UN deminers in Yemen start clearing Hodeidah ports as Houthis withdraw

The UN will now work to restore full functionality to the critical aid corridor through the ports

epa07567966 Members of local coast guard forces patrol at the port of Hodeidah, two days after Houthi militiamen withdrew from it, in the war-torn city of Hodeidah, Yemen, 13 May 2019. According to reports, the Houthi rebels and the Saudi-backed Yemeni government began fresh UN-sponsored talks in Jordan, two days after the Houthis began withdrawing from the ports of the western city of Hodeidah under a UN-brokered Hodeidah peace deal.  EPA/STR
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A team of UN deminers began clearing thousands of landmines and explosives planted by Houthis around the ports of Hodeidah on Monday, as the rebel withdrawal from the three Red Sea ports continues, according to the spokesman for the pro-government forces in Hodeidah.

"A UN team has already started clearing and dismantling a huge number of landmines and explosives," Col Wathah Al Dubaish told The National. "Clearance operation will need more than two days to be finished due to the large number mines."

The UN is overseeing the Houthi withdrawal from three critical Red Sea ports, through which 80 per cent of Yemen’s assistance is delivered. The withdrawal is a critical part of the Stockholm agreement, reached between Yemen’s government and the rebels, which aims to bring an end to a four-year conflict that has brought the country to the brink of famine.

The head of the UN official overseeing the withdrawal, Lieut Gen Michael Lollesgaard, said on Monday: “All three ports were monitored simultaneously by UN teams as the military forces left the ports and the coast guard took over responsibility for security.”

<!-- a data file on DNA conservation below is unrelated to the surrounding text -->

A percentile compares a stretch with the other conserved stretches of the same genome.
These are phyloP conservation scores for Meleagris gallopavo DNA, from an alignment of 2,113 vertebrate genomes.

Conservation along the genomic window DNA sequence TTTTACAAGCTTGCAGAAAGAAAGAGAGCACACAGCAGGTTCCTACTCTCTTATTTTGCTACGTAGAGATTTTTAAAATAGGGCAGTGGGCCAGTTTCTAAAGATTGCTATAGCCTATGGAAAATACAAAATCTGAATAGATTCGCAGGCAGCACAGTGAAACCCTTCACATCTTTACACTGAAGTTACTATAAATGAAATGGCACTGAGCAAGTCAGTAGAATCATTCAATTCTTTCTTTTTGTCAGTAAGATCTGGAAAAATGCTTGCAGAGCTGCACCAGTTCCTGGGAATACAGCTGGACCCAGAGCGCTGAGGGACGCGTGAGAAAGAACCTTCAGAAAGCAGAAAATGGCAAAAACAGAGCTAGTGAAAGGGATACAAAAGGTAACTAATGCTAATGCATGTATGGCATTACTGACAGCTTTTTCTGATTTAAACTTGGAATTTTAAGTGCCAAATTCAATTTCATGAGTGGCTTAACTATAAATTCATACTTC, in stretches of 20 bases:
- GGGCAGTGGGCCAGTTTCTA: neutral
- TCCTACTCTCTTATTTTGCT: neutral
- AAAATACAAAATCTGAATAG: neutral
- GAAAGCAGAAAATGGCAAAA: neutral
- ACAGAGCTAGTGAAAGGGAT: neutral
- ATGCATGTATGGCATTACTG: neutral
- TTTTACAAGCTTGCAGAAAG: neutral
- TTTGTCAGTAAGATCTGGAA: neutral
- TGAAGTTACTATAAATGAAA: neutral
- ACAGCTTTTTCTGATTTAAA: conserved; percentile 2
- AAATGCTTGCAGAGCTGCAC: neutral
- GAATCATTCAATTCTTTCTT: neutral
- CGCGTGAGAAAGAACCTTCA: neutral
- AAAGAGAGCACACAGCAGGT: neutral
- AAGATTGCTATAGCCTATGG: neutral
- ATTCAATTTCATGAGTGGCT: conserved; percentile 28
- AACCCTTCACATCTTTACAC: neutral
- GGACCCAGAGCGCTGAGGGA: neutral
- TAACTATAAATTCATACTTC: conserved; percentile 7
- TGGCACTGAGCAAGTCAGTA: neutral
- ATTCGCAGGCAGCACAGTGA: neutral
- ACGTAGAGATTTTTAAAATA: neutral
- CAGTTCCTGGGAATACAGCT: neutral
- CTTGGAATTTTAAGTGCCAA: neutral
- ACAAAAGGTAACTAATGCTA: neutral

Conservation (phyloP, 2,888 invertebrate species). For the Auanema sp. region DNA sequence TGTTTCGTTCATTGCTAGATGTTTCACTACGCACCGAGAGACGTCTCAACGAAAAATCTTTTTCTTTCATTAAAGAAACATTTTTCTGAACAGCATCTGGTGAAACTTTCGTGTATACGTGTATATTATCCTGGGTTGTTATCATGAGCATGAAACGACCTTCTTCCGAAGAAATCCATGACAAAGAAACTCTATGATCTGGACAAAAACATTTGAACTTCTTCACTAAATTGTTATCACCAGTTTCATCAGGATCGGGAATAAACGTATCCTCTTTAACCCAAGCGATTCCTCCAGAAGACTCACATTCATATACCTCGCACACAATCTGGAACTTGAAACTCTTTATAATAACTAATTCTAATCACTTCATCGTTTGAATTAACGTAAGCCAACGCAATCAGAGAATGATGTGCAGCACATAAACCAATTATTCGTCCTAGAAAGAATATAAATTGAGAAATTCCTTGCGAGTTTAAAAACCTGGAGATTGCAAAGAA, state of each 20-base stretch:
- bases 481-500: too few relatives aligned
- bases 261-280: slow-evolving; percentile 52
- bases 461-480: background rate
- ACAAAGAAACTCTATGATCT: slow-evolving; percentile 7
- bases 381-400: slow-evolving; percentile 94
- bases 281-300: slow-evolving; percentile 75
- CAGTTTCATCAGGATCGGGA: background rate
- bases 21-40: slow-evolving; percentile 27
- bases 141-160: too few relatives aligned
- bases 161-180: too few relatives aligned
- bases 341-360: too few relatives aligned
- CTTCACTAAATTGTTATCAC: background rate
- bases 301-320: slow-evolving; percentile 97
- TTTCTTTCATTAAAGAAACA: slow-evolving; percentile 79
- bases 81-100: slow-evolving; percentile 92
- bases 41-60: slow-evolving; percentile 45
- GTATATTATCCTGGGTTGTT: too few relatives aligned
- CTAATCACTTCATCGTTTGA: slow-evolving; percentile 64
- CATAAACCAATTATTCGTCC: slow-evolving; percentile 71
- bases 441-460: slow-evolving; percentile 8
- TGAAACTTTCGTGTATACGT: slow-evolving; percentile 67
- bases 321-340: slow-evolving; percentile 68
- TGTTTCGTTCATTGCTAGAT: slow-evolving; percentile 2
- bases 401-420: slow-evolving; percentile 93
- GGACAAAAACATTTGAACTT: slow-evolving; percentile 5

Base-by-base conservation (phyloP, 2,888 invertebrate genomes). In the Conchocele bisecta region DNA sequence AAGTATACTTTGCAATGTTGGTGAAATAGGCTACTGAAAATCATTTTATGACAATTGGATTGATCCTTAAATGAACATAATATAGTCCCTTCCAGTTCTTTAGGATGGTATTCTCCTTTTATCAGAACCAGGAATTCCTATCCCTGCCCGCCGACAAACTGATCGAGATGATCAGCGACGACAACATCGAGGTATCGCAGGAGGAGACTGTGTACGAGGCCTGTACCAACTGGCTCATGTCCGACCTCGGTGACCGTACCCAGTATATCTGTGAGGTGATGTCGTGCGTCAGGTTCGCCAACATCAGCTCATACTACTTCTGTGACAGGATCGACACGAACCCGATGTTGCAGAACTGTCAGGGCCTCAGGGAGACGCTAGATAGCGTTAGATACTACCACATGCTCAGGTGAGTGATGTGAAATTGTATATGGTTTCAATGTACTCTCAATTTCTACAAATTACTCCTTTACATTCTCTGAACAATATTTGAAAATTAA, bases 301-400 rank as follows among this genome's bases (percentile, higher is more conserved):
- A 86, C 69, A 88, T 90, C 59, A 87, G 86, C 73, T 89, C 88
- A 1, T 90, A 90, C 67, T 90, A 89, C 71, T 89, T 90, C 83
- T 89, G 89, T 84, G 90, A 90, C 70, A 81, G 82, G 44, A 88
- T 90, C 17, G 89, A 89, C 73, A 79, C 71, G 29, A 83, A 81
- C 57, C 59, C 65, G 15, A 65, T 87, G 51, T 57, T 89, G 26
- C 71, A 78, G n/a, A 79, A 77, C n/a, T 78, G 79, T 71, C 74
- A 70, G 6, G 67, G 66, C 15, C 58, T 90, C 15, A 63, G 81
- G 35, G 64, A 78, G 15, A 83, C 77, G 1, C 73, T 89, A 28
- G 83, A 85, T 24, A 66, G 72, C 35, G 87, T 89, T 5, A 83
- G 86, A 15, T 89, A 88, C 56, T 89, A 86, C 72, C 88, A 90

After the UN mine clearance is finished, government monitors will be allowed to visit the ports to verify that the withdrawal process.

Houthi rebels planted about 3,500 mines and improvised explosive devices in Hodeidah port, Colonel AlDubaish claimed, and an estimated 6,000 in Al Saleef and Ras Issa, the two other nearby ports involved in the withdrawal agreement.

Mine clearance around the ports should facilitate the safe delivery of food assistance to Yemen, said UN Development Programme, which will now work to re-open the ports.

“UNDP is drawing upon our extensive experience, as well as national and international expertise, to ensure we can fully restore the functionality of the Hodeidah ports as soon as possible,” said Auke Lootsma, the agency’s resident Representative in Yemen.

Despite the ongoing withdrawal from Hodeidah, fighting has continued elsewhere in Yemen.

Houthi rebels reportedly shelled the village of Al Wabeh, near the town of Qatabah in Al Dhalea province north of Aden on Monday.

"The Houthis fired Katyusha rockets on our village," local journalist Akram Al Kudai told The National. "More than five casualties were taken to Al Naser hospital in the city centre to be treated."

Also in Al Dhalea, a woman was reportedly killed by gunfire on Sunday.

"An old lady named Zahra Hamid was shot by a Houthi sniper while she was looking after her cattle in Thee Ali village in the Tuwarsa area on Al Azarik front," Fuad Ali, a resident based in the area, told The National.